“Welcome to the recognition of the need for a multi-stakeholder ecosystem for emerging sectors such as the pharmaceutical industry”

I would describe the Union budget 2022-2023 as a growth-oriented budget with infrastructure and digital as the main areas of action.

When it comes to infrastructure, the Prime Minister’s GatiShakti project aims to encompass all modes of logistics in tandem with sustainability, clean energy and social infrastructure, creating huge opportunities for livelihoods. From a long-term perspective, I would say that this project really has transformative potential. On the digital front, what stood out to me was that the Ministry of Finance not only considered promoting a digital economy and fintech, but also sought to harness the power of digital in skills, financial and social inclusion.

Furthermore, the budget recognized India’s privately-funded start-up ecosystem as one of the largest of its kind, and also recognizes its potential as an engine of growth. Overall, I would say the 2022-23 budget maintained continuity without major disruptions. For the pharmaceutical industry, although no specific measures or initiatives have been announced, we welcome the recognition of the need to build an enabling ecosystem with funding.

On the health front, as the Minister of Finance observed in her opening remarks, the current wave of Covid-19 is dominated by the Omicron variant. The vaccination campaign has been and continues to be the main priority of the country at present. I would cite two announcements as highlights for the health sector. The first is a continuation of the push towards digital – the deployment of the Ayushman Bharat digital mission. The announcement of the open digital platform consisting of digital health provider and health facility registries, a single health identity, a consent framework and universal access to health facilities is long awaited. Such an open platform puts patient convenience and access at the center of healthcare delivery.

The other extreme announcement was for the launch of the “National Tele-Mental Health Programme” – a network of 23 tele-mental health centres, with NIMHANS as the nodal center and the International Institute of Information Technology, Bangalore, providing technological support. This is a very welcome and progressive decision given the lack of open discussion and mental health support systems. NIMHANS has long been of great service in this area, and this is also recognition of its contribution to this critical area of ​​healthcare.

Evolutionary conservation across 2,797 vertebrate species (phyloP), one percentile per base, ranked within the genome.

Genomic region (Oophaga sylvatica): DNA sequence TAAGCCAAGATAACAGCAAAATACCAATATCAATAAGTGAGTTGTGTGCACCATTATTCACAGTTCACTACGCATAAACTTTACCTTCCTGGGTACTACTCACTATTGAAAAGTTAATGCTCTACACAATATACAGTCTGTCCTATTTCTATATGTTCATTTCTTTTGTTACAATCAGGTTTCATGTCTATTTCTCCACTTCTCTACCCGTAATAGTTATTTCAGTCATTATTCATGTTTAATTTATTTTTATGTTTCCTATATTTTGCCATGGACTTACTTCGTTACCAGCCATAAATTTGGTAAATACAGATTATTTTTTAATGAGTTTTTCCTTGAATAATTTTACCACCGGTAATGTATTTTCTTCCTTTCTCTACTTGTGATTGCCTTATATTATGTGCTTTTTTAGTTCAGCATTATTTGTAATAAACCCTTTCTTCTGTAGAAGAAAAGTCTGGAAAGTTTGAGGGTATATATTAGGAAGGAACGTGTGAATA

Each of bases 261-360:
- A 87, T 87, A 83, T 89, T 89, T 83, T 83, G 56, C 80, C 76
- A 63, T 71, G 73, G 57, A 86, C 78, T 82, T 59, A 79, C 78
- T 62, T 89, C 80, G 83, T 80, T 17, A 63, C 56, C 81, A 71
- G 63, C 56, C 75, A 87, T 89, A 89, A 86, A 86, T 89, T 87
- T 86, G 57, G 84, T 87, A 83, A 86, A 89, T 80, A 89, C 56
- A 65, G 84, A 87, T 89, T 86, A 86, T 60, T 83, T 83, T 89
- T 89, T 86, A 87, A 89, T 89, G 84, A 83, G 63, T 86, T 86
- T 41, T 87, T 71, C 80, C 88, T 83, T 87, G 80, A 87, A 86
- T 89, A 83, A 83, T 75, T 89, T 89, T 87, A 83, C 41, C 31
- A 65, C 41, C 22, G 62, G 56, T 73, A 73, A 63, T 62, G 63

From the perspective of the pharmaceutical sector, I am pleased to note the Finance Minister’s recognition of pharmaceuticals among the emerging sectors that have the potential to contribute to India’s sustainable development, modernization and competitiveness. As a pharmaceutical company, we see sustainability as a central pillar of business strategy, along with the need for innovation to address unmet patient needs.

The government proposes to adopt an approach composed of supportive policies, light regulations, facilitation of national capacities and promotion of research and development. For R&D in these emerging sectors, the Minister of Finance noted the need for collaboration between universities, industry and public institutions, as well as government contribution. The government also offers thematic funds for blended finance with a contribution of up to 20% and the funds being managed by private fund managers. These are conversations that the pharmaceutical industry has had with the government lately.

We welcome the recognition of the need for a multi-stakeholder ecosystem that enables and encourages R&D and innovation in the pharmaceutical sector. We look forward to going further and working closely with the government as we look to transition from ‘Make in India’ to ‘Discover and Make in India’.

The author is President, Dr. Reddy’s Laboratories Ltd.

Published on

February 01, 2022

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